National park staff are luring wildlife-destroying feral cats with KFC

What's the difference between obscenely hungover people and feral cats?

The unwavering appetite for fried food, of course.

Apparently, Kentucky Fried Chicken happens to be the secret ingredient in helping control the feral feline population, which poses a constant risk to over 100 native species in Australia.

Parks Victoria staff spent A$260 (US$193) during seven visits to the same KFC store in a four month period, according to The Guardian. An unnamed Parks Victoria staff member told the news outlet the fast food is "widely known to be the most effective bait for luring feral cats."

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Dr Guy Ballard, from the Vertebrate Pest Research Unit at the University of New England, told Mashable via email confirmed that people do indeed use it.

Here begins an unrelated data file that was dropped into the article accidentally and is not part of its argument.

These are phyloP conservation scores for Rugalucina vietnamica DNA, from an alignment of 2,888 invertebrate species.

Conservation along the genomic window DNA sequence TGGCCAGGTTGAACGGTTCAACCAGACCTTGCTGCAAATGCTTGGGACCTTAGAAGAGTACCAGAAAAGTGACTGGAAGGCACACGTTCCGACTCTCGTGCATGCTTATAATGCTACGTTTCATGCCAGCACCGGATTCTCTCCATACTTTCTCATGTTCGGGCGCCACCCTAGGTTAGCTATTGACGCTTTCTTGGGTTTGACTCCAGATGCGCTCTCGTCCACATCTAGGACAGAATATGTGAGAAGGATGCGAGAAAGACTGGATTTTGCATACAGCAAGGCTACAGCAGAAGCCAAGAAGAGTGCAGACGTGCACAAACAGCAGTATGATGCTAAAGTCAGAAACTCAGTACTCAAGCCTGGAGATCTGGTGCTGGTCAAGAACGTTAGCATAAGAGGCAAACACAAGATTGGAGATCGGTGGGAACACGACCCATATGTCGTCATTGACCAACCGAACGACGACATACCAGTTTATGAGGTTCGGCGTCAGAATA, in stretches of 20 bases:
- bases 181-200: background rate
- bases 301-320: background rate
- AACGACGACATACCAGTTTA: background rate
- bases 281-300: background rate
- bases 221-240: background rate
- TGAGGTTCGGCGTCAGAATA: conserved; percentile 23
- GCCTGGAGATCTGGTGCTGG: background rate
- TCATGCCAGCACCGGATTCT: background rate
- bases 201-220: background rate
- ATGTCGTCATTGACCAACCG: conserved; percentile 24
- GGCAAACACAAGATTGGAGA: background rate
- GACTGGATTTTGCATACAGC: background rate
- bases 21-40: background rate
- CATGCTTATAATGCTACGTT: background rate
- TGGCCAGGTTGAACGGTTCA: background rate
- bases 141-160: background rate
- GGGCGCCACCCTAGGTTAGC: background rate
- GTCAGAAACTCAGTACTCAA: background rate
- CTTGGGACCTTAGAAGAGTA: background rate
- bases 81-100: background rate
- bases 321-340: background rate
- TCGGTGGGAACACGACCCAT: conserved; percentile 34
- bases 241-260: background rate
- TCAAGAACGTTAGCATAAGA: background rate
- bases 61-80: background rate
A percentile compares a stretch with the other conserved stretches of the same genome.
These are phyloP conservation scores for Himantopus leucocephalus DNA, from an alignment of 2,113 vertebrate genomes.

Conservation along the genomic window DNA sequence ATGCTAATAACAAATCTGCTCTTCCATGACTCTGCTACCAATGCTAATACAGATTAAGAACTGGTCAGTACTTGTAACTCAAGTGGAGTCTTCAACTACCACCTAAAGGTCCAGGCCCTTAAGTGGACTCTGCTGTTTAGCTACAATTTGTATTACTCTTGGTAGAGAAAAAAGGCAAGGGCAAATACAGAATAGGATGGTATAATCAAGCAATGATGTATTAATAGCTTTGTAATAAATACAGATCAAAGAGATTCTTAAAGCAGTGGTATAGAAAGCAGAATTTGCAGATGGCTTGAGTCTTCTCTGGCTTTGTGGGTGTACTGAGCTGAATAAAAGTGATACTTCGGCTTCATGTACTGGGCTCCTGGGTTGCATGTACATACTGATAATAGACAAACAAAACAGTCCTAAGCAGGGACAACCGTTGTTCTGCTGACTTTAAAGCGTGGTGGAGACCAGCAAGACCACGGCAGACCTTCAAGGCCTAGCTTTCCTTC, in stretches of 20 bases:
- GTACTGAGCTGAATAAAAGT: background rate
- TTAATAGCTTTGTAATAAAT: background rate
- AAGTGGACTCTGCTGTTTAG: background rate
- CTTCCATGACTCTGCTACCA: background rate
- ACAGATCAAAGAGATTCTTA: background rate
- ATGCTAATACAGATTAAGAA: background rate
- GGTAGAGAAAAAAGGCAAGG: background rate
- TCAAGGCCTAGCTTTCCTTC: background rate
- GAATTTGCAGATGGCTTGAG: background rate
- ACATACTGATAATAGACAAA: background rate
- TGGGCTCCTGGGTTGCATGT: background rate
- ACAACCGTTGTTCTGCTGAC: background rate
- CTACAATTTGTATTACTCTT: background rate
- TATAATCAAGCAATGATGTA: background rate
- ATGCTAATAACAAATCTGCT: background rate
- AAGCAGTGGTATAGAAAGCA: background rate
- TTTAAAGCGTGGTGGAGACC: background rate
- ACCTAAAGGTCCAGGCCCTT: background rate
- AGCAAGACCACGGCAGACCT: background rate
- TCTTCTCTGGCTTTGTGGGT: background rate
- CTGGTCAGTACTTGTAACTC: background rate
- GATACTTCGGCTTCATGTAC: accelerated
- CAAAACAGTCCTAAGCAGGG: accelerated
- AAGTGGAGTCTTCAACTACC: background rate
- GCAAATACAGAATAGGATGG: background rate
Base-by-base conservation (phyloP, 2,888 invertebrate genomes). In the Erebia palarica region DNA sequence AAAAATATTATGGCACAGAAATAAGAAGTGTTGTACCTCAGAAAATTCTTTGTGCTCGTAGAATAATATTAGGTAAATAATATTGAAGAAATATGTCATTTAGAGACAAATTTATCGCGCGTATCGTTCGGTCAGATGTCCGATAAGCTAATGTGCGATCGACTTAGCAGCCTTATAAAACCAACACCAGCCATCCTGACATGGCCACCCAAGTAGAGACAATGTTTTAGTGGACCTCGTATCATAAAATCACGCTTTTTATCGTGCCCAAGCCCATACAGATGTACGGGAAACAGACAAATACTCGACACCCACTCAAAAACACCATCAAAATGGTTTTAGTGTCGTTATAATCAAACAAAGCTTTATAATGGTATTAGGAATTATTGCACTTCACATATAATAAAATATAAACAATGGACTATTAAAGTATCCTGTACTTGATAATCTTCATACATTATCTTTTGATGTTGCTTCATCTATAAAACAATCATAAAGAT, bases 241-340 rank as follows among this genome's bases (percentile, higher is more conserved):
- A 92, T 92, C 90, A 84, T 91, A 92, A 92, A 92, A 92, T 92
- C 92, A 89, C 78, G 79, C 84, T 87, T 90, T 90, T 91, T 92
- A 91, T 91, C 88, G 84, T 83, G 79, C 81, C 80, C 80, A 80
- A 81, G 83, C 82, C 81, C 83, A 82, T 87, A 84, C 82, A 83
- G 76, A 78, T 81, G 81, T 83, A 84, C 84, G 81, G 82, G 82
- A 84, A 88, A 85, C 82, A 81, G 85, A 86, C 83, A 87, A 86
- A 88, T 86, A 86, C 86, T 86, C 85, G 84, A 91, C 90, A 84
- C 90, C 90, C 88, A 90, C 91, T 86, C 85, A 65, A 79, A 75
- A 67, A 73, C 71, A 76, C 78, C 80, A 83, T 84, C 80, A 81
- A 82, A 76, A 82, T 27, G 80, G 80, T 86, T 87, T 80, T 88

"Although it is not standard practice for our own research group, I'm aware that many people use KFC (or other fried chicken or fish) as a food lure option when trying to trap feral cats in cage traps," he said.

The revelation comes as the state's environment minister Lily D'Ambrosio announced an independent review into the authorities' credit card use on Monday, citing "a large number" of transactions and cards available to staff.

Feral cats now cover 99.8 per cent of Australia, and have already driven 20 Australian mammals to extinction.

The feral cat population fluctuates "between 2.1 million when times are lean, up to 6.3 million when widespread rain results in plenty of available prey," Dr Sarah Legge from The University of Queensland said in a statement.

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